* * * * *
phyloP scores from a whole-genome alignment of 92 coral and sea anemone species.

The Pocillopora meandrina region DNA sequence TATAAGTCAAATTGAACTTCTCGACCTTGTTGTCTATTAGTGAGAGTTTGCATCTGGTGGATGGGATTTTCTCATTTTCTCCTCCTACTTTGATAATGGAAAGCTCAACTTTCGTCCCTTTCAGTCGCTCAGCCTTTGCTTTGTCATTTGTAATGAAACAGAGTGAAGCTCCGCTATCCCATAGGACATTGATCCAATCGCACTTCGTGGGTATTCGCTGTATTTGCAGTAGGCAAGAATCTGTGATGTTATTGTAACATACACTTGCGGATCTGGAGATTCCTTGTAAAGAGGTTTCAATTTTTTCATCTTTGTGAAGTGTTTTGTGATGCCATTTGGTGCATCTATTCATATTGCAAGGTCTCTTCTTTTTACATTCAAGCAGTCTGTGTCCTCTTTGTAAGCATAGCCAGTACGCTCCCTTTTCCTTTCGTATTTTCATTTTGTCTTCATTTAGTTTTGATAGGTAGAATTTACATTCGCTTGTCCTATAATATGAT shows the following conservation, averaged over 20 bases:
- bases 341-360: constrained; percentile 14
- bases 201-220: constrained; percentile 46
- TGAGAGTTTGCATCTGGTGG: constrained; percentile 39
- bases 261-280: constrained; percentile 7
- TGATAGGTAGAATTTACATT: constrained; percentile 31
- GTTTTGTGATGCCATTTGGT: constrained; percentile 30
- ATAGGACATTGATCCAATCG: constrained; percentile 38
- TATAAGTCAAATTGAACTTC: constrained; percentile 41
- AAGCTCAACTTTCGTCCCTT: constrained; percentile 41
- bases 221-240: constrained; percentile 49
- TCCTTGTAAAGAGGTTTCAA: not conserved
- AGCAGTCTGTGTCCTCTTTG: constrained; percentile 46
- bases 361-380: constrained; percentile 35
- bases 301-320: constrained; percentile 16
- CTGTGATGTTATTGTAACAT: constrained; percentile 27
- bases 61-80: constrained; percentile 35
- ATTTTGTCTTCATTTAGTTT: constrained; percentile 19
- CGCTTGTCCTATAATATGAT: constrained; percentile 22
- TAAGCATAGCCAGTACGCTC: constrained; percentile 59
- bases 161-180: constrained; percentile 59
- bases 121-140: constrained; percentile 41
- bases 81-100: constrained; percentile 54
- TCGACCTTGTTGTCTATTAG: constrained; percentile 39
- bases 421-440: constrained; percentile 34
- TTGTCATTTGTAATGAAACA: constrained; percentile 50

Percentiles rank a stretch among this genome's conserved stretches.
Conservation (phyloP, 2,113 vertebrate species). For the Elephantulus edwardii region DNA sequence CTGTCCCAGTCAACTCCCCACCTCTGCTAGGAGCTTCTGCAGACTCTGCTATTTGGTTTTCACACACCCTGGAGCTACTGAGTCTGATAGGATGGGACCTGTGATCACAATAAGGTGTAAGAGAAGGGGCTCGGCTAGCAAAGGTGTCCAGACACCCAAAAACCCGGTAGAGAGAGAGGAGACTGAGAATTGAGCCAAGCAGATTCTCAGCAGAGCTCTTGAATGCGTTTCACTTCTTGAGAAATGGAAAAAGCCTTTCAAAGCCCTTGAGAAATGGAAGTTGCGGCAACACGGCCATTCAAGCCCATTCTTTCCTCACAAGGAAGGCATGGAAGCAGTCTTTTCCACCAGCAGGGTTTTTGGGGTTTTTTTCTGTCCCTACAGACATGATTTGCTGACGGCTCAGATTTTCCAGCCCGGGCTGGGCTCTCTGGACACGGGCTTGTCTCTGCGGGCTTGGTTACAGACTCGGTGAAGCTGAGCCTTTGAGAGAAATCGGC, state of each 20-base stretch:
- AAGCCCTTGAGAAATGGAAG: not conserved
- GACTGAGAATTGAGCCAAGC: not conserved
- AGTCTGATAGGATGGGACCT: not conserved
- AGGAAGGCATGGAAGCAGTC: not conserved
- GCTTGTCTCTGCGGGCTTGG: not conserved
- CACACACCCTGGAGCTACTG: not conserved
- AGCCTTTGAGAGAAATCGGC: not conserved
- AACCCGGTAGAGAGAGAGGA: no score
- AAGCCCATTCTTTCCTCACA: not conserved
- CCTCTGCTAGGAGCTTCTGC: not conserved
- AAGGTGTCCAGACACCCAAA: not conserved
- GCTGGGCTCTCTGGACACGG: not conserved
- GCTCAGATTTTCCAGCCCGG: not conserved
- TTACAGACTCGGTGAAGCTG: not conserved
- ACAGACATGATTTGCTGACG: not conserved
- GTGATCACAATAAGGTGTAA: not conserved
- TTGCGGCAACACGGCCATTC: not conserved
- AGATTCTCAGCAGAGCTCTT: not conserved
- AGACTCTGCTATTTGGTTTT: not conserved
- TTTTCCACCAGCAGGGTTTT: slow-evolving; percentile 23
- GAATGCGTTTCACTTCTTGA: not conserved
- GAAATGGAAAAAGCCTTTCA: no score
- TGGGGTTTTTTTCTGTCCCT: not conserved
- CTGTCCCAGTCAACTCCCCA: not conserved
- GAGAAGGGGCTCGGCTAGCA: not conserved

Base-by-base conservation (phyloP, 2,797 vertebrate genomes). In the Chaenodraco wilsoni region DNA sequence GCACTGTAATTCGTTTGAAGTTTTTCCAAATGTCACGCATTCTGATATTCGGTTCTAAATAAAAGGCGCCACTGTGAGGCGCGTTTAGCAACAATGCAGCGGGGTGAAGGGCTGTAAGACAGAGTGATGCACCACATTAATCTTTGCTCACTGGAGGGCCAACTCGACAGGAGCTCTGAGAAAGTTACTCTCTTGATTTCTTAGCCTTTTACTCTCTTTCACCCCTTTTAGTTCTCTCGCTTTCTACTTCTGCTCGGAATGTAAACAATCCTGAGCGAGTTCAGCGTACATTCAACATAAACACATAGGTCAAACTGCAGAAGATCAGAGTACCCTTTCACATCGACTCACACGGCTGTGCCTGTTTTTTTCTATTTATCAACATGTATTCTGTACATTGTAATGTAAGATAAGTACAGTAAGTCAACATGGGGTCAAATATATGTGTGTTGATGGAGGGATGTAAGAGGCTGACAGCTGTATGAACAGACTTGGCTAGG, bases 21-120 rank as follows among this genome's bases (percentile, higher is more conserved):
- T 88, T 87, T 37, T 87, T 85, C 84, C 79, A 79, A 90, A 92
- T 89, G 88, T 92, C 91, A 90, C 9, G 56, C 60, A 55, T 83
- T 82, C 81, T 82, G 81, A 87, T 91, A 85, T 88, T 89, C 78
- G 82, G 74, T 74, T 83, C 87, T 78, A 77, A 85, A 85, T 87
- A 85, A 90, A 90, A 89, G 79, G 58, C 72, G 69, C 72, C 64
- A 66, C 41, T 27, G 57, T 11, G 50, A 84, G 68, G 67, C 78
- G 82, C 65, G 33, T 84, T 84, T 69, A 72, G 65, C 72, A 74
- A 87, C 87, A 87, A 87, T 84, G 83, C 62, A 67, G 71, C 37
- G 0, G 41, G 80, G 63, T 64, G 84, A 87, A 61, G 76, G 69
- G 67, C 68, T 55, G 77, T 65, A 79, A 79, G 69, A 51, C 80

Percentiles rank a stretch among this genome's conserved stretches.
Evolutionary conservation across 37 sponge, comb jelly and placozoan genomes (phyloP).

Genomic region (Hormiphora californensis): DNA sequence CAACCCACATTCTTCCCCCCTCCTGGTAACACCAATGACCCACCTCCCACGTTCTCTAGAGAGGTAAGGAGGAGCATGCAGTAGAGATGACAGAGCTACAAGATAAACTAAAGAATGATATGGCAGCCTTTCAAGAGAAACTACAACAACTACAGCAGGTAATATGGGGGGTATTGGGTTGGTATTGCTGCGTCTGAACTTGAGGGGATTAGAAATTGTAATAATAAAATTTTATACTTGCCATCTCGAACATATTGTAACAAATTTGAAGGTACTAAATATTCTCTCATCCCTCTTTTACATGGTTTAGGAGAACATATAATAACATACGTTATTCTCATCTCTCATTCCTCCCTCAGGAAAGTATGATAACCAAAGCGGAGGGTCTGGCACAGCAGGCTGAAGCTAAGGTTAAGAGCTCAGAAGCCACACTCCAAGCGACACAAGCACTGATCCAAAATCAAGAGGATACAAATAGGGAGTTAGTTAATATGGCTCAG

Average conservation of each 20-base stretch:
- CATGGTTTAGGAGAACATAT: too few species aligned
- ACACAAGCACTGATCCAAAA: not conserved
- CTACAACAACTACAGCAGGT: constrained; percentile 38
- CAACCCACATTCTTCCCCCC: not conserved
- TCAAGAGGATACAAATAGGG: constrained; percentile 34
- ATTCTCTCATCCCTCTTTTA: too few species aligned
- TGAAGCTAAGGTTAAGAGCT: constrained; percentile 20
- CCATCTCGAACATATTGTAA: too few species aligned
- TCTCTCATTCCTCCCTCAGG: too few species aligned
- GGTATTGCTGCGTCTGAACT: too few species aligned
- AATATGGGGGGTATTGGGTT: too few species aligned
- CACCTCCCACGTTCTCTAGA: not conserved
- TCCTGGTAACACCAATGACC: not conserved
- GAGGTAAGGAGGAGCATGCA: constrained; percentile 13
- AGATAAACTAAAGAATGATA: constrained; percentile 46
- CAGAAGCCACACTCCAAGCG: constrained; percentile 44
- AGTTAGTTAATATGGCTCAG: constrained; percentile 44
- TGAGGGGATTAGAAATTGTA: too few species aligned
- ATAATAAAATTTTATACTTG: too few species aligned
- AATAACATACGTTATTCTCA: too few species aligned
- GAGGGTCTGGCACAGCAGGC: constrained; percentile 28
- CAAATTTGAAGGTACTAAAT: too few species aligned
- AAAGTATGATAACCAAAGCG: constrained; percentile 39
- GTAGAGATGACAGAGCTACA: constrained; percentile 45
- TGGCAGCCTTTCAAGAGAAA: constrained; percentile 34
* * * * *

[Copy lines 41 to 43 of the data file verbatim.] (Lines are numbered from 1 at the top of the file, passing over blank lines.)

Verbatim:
- GCTGGGCTCTCTGGACACGG: not conserved
- GCTCAGATTTTCCAGCCCGG: not conserved
- TTACAGACTCGGTGAAGCTG: not conserved